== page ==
Sunday, October 26, 2008

musings: paul preston + google/facebook

The blog title may seem incongruous, so let me explain myself. Earlier this past week I´d attended a talk by Paul Preston, British historian and expert on the Spanish Civil War. His most recent book is just out, titled "We saw Spain die: Foreign correspondents in the Spanish Civil War". I will make one general note here on the talk, and then link up with my reference to Google/Facebook.

My first concerted exposure to notions of war journalism was years ago in my reading about George Steer (in Nicholas Rankin´s excellent work "Telegram from Guernica: the extraordinary life of George Steer, war correspondent". See a review here.) Preston´s book should be an excellent expansion of that knowledge. Interestingly, Paul Preston noted that there were about 1000 foreign correspondents in Civil War Spain, of whom about 15 were women. He also quoted Herbert Matthews as saying "Good journalism is the first draft of history."
So I sat there thinking whether this could (still) be said, about journalism in general, and whether it could (ever) have been said about tech journalism in particular. As this talk happened on the Monday, during much of the week that followed, I couldn´t help but notice the very frequent references to Facebook making the headlines. Sometimes the articles dealt with Facebook in particular, and at other times, it was more in a style of facebook-as-representative-of-the-downside-of-tech (even though, and of course, Facebook was touted in the catchy headline). (Hey, probably the week/month before it had been Google´s turn, right?...) And when Manuel Castells said later the week that the human mind functions in metaphor, I thought wryly, "but must it then be always in the lowly form of synecdoche?"...

Example of a piece dealing with Facebook:
"The internet grows up: Social networking sites like Facebook are now more popular than porn sites, but does that mean we want real relationships?"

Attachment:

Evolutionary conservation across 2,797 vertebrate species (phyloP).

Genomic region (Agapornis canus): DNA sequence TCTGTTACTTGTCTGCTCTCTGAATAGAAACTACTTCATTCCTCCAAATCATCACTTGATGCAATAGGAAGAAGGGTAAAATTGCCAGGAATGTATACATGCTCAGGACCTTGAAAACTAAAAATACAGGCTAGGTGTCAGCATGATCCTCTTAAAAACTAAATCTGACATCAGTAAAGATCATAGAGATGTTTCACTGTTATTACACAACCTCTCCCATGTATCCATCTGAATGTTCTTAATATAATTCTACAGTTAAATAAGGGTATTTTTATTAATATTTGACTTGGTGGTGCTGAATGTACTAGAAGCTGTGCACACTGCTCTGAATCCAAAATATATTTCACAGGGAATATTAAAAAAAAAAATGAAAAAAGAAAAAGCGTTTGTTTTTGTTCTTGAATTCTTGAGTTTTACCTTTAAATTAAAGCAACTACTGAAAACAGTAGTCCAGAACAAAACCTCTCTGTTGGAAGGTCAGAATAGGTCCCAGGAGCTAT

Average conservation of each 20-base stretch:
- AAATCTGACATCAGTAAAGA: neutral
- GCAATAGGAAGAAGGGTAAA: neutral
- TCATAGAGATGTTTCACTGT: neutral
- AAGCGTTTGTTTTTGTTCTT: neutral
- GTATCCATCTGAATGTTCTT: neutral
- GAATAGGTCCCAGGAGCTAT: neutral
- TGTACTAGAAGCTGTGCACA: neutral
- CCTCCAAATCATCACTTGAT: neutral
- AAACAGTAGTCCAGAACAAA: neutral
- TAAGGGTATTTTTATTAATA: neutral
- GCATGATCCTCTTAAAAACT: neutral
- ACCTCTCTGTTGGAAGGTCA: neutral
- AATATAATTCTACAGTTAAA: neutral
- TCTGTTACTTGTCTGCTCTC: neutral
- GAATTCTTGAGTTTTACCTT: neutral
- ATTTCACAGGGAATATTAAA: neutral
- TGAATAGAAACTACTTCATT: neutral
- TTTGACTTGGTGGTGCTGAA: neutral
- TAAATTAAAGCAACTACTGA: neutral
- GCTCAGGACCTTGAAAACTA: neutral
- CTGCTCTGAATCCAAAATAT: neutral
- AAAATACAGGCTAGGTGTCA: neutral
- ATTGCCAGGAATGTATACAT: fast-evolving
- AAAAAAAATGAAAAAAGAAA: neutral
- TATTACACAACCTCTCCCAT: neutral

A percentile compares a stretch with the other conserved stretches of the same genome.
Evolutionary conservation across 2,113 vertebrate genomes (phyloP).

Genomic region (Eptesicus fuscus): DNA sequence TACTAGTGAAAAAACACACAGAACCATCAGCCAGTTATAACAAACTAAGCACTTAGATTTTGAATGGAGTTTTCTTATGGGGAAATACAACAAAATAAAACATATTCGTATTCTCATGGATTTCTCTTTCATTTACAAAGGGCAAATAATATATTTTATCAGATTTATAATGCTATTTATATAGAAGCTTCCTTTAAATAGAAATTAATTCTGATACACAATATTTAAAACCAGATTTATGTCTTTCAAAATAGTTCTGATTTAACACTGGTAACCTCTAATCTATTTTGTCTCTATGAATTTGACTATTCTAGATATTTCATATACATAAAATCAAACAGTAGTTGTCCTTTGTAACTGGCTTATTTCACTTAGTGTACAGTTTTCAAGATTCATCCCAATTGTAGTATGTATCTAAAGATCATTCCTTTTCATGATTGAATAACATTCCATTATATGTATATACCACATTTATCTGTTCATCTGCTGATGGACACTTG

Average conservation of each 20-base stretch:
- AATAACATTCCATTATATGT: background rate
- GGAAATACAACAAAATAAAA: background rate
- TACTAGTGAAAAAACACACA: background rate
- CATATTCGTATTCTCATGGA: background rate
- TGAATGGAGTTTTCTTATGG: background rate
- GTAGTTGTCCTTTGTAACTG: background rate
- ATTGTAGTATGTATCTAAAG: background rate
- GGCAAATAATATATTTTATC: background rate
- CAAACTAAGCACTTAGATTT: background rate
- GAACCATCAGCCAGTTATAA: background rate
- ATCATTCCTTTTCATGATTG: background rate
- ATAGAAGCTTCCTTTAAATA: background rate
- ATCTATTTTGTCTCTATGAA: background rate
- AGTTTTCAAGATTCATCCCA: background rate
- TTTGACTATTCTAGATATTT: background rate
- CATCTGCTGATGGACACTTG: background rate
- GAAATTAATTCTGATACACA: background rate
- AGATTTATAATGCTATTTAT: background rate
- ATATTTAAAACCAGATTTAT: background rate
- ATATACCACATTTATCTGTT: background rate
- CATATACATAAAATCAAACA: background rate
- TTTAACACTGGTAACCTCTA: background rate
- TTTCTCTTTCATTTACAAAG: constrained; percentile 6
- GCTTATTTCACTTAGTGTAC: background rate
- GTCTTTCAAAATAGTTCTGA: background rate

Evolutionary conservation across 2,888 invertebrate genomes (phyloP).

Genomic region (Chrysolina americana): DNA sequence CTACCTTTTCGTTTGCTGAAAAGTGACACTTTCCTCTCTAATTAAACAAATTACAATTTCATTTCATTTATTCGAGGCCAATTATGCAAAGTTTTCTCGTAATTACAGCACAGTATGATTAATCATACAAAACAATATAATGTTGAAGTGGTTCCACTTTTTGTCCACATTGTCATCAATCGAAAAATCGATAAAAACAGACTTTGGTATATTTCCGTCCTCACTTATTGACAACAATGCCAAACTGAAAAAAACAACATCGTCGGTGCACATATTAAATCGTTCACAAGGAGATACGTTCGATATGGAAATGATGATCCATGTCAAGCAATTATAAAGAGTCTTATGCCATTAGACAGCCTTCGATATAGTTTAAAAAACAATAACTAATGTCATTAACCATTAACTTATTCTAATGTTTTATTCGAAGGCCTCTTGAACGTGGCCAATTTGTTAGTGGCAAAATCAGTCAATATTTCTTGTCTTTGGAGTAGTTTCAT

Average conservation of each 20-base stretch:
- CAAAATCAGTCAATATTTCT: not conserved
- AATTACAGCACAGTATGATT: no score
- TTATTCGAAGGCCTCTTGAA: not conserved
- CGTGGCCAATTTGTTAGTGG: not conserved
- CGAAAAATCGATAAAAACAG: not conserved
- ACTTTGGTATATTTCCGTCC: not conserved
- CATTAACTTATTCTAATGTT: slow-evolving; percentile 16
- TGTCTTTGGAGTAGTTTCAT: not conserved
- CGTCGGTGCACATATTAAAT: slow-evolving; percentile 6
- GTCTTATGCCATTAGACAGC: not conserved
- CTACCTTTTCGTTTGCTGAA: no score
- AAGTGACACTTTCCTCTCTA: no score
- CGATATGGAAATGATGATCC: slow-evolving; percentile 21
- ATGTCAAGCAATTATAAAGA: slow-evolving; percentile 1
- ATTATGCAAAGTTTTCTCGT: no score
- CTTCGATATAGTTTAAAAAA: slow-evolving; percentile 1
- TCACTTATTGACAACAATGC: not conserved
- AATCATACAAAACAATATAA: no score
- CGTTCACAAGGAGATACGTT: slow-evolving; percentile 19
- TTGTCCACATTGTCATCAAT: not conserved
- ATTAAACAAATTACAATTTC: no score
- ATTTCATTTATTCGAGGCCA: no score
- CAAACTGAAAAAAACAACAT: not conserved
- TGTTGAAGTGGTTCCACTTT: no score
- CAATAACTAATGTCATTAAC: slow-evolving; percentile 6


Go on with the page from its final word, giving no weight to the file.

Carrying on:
Example of a piece where Facebook is referred to merely to gain one´s attention:
"37 países alertan de la indiscreción de Facebook"
(Translated: 37 Countries warn about the indiscretion of Facebook)
[Comment: The actual story here is about one of the resolutions (Resolution on Privacy Protection in Social Network Services) adopted by the most recent international meeting of the Data Protection and Privacy Commissioners, warning about and advising on the risks of social networking per se, and not Facebook in particular.]

Example of a piece somewhere in-between the above two extremes:
"Boss uses Facebook to catch skiving worker: A call centre employee has been caught malingering after his boss checked his Facebook status"
[Comment: contrary to what it asserts, to me this piece is not about how managers are using SNSs to catch or vet employees. Rather, it seems to me a case of the blurring of the private and the professional, and also the private and the public.]

Returning to my point then about whether journalism here is the first draft of history, I can only say with a tiny sense of despair that this doesn´t necessarily apply to writings on technology. Of course, some would here invoke notions of technopanics, and that this journalism was representative of that dynamic at play. But still, it leaves me pondering which sources to ideally follow as one tries to do relevant work in this "Internet studies" domain.

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